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Viewing: EMSE 6290 : Climate Change: Policy, Impacts, and Response

Last approved: Fri, 14 Apr 2017 08:02:12 GMT

Last edit: Sun, 05 Mar 2017 22:52:57 GMT

Catalog Pages referencing this course
School of Engineering and Applied Sciences
Engineering Management and Systems Engineering (EMSE)
EMSE
6290
Climate Change: Policy, Impacts, and Response
Climate Change: Policy, Impact
Spring 2017
3
Course Type
Lecture
Default Grading Method
Letter Grade

No
No

Corequisites

25
J. Deason
Frequency of Offering
Odd Years
Term(s) Offered
Fall
Are there Course Equivalents?
No
 
No
Fee Type


No


The known and unknown in climate change science; strategies and technologies for mitigation of and adaptation to the impact of climate change; international issues related to avoidance, challenges posed by as yet undefined effects, and responsibilities mandated by existing and proposed laws, executive orders, regulations, and court rulings.
DESIRED LEARNING OUTCOMES: By the conclusion of the course, you will: • Judge between primary and secondary sources of information about climate change, appraise the quality of evidence, and support arguments with logical reasoning. • Locate, organize, classify, combine, evaluate, and assemble evidence about climate change, including uncertainties, controversies, major questions and typical misunderstandings. • List, summarize, illustrate, and diagram, the key elements of the earth’s climate system and how changes in those elements affect other parts of the system at various time and space scales. • Identify, discuss, estimate, predict, critique, and verify the major sources of anthropogenic influence upon the climate system including greenhouse gas emissions. • Name, describe, appraise, compare, and rate major opportunities for mitigating emissions, costs and benefits of each, and challenges to implementing each at an effective level. • State, illustrate, demonstrate, examine, and assess possible impacts of climate change upon human and natural systems, and alternatives to address those impacts. • Identify, state, discuss, examine, compare, and assess multiple alternative viewpoints and interests in the climate change dialogue at local, national, and international levels.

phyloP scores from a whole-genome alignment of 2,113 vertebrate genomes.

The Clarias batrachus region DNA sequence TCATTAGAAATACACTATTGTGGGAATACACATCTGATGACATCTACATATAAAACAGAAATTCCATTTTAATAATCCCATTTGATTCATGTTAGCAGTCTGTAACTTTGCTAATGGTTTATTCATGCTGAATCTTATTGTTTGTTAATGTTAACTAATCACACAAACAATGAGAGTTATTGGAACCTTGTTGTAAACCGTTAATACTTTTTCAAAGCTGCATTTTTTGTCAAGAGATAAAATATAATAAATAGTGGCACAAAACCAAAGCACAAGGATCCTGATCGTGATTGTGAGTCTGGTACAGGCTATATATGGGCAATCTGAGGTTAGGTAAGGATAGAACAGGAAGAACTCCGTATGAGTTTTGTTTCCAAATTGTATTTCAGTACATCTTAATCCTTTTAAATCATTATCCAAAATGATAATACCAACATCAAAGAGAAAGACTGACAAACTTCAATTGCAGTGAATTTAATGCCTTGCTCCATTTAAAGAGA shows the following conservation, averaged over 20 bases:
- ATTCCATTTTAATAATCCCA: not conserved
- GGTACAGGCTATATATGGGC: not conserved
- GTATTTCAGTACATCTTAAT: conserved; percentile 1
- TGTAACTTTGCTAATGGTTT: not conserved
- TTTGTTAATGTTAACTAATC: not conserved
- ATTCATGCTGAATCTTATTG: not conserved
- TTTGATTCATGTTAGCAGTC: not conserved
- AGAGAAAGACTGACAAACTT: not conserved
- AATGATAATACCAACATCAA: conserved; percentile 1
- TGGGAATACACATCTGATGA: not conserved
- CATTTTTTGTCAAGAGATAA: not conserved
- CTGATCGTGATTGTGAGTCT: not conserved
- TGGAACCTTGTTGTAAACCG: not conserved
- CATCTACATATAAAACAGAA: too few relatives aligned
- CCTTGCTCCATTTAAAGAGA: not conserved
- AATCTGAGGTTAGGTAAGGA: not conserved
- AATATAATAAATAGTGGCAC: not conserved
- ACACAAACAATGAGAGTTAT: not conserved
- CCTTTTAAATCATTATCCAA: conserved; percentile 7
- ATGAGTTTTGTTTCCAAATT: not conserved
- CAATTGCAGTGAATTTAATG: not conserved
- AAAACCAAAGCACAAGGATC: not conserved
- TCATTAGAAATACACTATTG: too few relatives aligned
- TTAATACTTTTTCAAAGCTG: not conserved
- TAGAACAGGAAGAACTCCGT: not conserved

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Course Attribute


Key: 2765